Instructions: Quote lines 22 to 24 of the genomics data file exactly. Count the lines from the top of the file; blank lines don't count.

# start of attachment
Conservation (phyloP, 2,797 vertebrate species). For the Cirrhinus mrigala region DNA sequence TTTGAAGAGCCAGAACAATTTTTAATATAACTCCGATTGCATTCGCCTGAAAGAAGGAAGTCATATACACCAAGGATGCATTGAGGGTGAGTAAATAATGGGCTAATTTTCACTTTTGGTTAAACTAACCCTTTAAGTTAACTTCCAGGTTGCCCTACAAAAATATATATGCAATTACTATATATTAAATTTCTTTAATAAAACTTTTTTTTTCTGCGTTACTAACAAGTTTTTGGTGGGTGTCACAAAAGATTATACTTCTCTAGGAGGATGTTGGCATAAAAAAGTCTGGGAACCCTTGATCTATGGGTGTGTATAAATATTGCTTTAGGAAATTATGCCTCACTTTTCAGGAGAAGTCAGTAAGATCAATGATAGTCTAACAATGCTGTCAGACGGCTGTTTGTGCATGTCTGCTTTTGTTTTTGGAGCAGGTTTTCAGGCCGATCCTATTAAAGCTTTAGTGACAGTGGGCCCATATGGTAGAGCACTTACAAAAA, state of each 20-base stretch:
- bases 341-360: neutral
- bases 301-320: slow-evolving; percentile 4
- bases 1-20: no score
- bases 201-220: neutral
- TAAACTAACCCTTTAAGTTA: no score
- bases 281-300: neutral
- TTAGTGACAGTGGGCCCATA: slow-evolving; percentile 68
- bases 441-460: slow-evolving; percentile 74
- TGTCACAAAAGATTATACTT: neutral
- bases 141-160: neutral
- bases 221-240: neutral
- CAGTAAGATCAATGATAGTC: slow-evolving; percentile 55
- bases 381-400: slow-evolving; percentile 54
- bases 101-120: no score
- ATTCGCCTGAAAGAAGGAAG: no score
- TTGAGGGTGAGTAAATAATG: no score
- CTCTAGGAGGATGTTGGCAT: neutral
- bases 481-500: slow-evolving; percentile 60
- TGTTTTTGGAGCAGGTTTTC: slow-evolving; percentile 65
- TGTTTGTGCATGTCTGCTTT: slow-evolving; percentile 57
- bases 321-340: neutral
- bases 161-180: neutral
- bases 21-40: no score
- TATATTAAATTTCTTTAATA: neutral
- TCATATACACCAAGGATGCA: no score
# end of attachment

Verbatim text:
- bases 321-340: neutral
- bases 161-180: neutral
- bases 21-40: no score